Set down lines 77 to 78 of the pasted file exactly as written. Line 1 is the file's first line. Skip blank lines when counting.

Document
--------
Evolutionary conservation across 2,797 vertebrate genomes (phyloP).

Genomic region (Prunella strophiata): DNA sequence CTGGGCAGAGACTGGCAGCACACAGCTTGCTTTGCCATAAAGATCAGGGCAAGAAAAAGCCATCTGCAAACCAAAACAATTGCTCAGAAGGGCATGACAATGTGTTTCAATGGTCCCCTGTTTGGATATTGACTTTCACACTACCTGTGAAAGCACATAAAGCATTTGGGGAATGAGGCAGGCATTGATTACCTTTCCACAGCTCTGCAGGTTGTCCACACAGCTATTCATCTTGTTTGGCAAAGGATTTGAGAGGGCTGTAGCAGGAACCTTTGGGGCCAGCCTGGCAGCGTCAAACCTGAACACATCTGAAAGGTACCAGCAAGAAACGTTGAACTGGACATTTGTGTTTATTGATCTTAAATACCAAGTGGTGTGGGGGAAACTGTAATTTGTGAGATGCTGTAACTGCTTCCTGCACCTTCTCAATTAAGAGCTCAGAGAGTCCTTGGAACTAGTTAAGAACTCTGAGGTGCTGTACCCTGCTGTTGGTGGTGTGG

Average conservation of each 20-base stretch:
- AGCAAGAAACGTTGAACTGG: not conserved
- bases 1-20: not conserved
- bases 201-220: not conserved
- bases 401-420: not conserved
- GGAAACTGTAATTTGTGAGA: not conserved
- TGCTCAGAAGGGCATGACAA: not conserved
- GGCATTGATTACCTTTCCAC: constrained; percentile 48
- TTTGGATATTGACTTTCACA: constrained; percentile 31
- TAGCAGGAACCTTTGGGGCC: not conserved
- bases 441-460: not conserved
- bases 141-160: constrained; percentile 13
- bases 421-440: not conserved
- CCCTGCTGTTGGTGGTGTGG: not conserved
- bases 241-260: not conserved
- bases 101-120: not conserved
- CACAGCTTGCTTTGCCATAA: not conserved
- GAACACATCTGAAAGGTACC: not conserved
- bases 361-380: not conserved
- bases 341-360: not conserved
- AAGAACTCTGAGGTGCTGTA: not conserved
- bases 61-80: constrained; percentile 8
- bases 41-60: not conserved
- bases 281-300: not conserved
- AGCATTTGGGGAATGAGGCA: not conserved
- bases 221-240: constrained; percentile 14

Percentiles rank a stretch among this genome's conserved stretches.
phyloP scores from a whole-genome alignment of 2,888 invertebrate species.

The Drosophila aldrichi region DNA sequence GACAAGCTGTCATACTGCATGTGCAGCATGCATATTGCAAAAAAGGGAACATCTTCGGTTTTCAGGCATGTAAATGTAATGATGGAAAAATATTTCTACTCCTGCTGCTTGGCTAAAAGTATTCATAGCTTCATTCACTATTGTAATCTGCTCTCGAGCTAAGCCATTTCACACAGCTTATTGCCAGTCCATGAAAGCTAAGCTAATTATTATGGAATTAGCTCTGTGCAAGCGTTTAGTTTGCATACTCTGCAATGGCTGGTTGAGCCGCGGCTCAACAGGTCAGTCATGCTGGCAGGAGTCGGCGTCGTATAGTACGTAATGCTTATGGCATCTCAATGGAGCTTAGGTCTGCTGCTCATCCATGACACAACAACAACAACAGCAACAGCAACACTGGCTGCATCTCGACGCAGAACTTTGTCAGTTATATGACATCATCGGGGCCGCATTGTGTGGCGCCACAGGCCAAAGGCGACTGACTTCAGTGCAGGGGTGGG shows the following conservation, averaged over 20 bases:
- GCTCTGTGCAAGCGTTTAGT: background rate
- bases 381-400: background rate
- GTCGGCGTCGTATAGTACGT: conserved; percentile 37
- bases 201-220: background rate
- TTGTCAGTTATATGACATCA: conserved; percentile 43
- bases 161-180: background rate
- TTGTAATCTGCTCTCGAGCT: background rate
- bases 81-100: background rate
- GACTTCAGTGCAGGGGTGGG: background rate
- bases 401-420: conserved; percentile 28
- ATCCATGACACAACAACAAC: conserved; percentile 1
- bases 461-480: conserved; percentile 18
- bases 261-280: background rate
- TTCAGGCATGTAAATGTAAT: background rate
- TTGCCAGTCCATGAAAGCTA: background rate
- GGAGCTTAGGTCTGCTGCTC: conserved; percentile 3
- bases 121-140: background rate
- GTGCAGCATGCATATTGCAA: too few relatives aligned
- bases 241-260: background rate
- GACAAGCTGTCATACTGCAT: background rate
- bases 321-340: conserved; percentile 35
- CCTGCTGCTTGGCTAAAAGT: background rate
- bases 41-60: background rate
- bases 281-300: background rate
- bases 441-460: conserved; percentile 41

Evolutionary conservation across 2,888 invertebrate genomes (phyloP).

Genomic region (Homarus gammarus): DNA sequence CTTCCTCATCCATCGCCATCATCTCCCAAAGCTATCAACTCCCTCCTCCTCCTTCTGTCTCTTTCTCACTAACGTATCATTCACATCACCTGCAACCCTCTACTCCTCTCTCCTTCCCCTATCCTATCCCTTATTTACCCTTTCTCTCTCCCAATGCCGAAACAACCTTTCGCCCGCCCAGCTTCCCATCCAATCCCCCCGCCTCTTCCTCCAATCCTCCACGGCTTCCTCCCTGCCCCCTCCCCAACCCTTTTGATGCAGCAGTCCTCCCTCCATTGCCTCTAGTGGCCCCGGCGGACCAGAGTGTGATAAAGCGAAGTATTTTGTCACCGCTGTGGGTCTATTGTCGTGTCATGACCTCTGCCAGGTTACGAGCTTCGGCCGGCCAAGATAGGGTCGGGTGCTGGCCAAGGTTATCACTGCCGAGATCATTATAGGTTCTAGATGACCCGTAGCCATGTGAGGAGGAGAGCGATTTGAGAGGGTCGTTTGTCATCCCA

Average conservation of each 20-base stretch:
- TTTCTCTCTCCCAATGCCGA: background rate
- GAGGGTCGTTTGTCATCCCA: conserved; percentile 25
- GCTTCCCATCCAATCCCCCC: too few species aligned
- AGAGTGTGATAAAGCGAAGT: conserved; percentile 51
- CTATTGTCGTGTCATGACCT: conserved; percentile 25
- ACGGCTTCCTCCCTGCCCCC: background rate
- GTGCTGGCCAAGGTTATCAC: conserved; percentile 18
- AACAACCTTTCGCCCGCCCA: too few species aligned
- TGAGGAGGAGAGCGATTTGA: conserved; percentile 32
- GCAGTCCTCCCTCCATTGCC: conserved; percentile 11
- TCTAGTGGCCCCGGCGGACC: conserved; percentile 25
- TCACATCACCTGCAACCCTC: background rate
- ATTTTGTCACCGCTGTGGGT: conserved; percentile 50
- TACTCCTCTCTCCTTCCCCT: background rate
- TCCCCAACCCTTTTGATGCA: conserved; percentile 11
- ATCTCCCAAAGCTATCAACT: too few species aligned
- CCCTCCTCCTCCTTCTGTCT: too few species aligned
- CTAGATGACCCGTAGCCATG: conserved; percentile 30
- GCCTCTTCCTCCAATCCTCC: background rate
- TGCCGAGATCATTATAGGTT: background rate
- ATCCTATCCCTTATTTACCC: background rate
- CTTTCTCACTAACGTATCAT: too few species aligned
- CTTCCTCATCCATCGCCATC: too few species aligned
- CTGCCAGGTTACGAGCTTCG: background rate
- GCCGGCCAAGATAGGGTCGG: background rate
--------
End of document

- CTAGATGACCCGTAGCCATG: conserved; percentile 30
- GCCTCTTCCTCCAATCCTCC: background rate